Most of the times it is hard to ascertain accidents, errors, omissions, and failures at nuclear power plants in India for they are operated by the NPCIL, a central government owned entity.  An inadequate management of toxic nuclear waste poses a grave threat to the innocent public and the environment.  Moreover, if a nation has weak environmental laws and insufficient safeguards to protect waste and is known for corruption, life’s necessities – air, land, and water – are at risk. 
Simply put, the nuclear waste is just as bad as a nuclear accident; the former kills life slower than the latter.  Each represents a side of a coin, an unwanted coin that nobody wants to see it, touch it, or carry it, and yet the government wants to cash it.  The nuclear accidents and nuclear wastes make a compelling case against the use of nuclear energy. 
Here is food for thought.  While we are thinking of building new ones, Spain, a country in Europe, is working hard on shutting down its nuclear power plants.  In the USA, since 1978 no nuclear power plants have been built and since 1989 eight nuclear power plants have been shutdown.



The author’s viewpoint is highly misplaced and away from the current realities. Every action for Change is challenging but that does not means that the agenda of Change itself should be dropped and look greener pastures without any risks.
 Risk is a term associated with all the activities and especially with new activities but due to risks associated with them we cannot let go a golden opportunity. India is poised to take a major leap in the world and one of the biggest problems faced by us is of Power. We cannot grow well without uninterrupted power supply, which is an unthinkable thing at present.
 Nuclear deal is a very crucial pact for India and it must be operationalised. A risk averse thinking will not lead us anywhere. No pain, no gain..


The points raised by Mr.Vasand Gandhi are pessimistic. I agree with Mr.Satish Bihari risk exist even you do not do any thing. Why all are dreaming to became (or in the queue) Prime Minister? Forget the cruel incident of Mrs. Indira Gandhi or Shr. Rajeev Gandhi

Do not look what BJP or Left is saying. They all have own political compulsions and about them every Indian knows little or more.

The need of scientific development is based on future generation's requirements. We develop more then more we can protect our nation from many unseen death, starvation, poverty etc. India is a democratic nation if we need to change the law to de link from any international agreements we can by passing a law by two third majorities. 

Believe or not since 8 years i am struggling to resettle in India but at last of every plan drawback what business will run if no electricity.

M. Helal


There is risk in every thing. Even if you don't do any thing, you have risk of not doing anything. Important thing is manage the risk in way which gives you the desired result with acceptable cost.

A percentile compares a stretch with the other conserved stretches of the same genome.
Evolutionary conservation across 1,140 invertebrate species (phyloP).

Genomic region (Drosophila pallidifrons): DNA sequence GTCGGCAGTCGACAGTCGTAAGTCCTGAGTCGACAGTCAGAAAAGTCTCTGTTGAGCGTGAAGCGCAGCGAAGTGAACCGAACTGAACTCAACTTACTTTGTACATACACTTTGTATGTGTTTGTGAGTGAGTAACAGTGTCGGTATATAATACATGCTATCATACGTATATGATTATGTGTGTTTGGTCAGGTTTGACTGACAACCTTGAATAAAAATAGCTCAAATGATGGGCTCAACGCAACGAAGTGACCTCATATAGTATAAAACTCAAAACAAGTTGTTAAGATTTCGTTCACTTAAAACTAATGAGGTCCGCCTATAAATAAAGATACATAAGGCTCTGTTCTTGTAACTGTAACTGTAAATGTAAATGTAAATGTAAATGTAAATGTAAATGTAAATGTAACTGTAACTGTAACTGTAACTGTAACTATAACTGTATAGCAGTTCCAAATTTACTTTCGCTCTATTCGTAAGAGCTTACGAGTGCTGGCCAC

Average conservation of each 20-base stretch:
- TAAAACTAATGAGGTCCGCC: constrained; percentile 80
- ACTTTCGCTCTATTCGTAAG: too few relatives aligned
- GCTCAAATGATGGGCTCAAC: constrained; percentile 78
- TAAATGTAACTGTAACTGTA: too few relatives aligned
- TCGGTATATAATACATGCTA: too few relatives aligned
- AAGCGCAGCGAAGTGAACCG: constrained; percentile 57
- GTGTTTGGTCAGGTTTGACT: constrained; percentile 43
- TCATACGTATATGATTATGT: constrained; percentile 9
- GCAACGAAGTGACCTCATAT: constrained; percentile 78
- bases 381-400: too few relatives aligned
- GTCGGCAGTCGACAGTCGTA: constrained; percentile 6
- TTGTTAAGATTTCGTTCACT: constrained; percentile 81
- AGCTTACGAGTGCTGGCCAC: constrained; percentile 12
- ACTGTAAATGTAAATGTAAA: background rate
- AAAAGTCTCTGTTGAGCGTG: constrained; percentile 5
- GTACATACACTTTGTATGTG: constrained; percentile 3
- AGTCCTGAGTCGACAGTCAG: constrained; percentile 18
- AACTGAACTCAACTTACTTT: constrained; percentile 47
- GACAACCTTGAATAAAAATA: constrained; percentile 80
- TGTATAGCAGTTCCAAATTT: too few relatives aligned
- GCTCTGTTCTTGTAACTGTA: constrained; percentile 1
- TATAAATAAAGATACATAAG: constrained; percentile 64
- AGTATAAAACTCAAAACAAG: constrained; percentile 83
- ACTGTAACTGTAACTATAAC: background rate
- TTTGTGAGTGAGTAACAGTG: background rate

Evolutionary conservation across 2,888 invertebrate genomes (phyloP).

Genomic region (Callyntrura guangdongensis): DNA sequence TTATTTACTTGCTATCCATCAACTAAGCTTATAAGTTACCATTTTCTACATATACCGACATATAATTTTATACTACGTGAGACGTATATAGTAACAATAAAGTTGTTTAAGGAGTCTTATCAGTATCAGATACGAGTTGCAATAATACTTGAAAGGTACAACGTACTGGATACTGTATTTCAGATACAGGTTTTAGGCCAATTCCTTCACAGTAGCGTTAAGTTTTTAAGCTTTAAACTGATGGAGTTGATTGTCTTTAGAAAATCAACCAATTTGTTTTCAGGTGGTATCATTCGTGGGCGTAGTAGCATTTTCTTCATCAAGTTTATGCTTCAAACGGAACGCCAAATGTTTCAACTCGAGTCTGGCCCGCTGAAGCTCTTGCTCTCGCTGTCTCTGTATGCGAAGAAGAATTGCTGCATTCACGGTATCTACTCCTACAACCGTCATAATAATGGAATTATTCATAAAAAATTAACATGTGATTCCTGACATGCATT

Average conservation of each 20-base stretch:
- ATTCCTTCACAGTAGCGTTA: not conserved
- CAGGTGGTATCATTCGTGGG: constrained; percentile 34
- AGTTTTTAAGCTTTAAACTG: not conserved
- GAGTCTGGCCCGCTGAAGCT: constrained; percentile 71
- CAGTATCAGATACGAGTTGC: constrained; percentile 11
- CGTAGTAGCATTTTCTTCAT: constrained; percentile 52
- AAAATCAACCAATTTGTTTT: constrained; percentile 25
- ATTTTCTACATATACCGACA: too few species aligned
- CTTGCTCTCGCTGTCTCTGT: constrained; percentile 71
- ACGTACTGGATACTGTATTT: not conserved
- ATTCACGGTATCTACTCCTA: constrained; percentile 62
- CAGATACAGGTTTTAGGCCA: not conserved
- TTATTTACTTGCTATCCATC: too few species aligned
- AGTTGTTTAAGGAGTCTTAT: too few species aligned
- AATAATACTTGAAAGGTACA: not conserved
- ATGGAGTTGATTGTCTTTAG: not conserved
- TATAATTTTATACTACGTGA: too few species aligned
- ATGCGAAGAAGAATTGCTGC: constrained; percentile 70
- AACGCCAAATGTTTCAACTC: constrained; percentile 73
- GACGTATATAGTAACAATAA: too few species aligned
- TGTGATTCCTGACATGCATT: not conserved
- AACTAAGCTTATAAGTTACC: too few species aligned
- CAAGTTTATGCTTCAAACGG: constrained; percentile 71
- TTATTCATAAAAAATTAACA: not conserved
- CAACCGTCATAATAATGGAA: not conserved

So option one is to do something to improve the situation. In this case, its all about generating more power. There are limited number of ways in which we can generate power commercially. These are Power based on Coal, Crude Oil or its derivative, Hydel power, Wind power and Solar Power (still maturing). Not all option works every where. Says wind power can work in coastal area but not in location like Bihar where you dont have enough wind speed continously to generate power (at least with current technology). Power based on coal is too polluting. It can damage our envirnment to the extent that our people will die slow death. I think not much attention is paid about slow death caused because of enviroment pollution due to coal based power plan while talking about hazard of nuclear radiation. These pollution can even damage our environment which can lead to unpredictable pattern of whether leading to severe flood and drought. These natural disaster will also cause the death and misery to the population. In this perspective, if we can manage the risk of radition, I dont think nuclear energy fare worse than other source of energy including hydel (where there are huge environmental impact. May be should study the impact of China Three Gorge project).

Second option is to not do any thing. This will again lead to many death and misery because of poverty.

Satish Bihari



Some one has rightly said , that there is a malaise in our society that we have more opinion  than the information we have

The reasons  stated  by the author  sounds  a bit  childish, to every actions there is equal and opposite  reaction, if Mr Gandhi buys  a car and makes accident will he stop using the car, the reasons behind   justifying  to say no to the act of signing the pact are just useless,  comments by  Mr pradee and Vinod Sinha   sound a bit convincing,

Dangers  of such a nuclear power plant are negligible when you compare the  benefits of its energy which country desperately  needs, the author and those who are commenting on the article are trying to  hide the real issue,   one by saying I am not from congress and other by saying I am not from opposition, whether  you belong to congress or opposition it does not matter, every Indian has a political leaning towards any political party of his choice,  signing such an act is an act of national importance and its sovereignty.   No  one has the right to do so, in the name of   need of nuclear  energy  for it developments, it is much of a concern for the common man  than those  living in the corridor of power at the centre ,or players living 8000km away from our home ,  for them it was  just a matter of  political gain or loss . Do MR GANDHI feels that government does not know about the nuclear disasters and its wastes  disposal  in various parts of the world?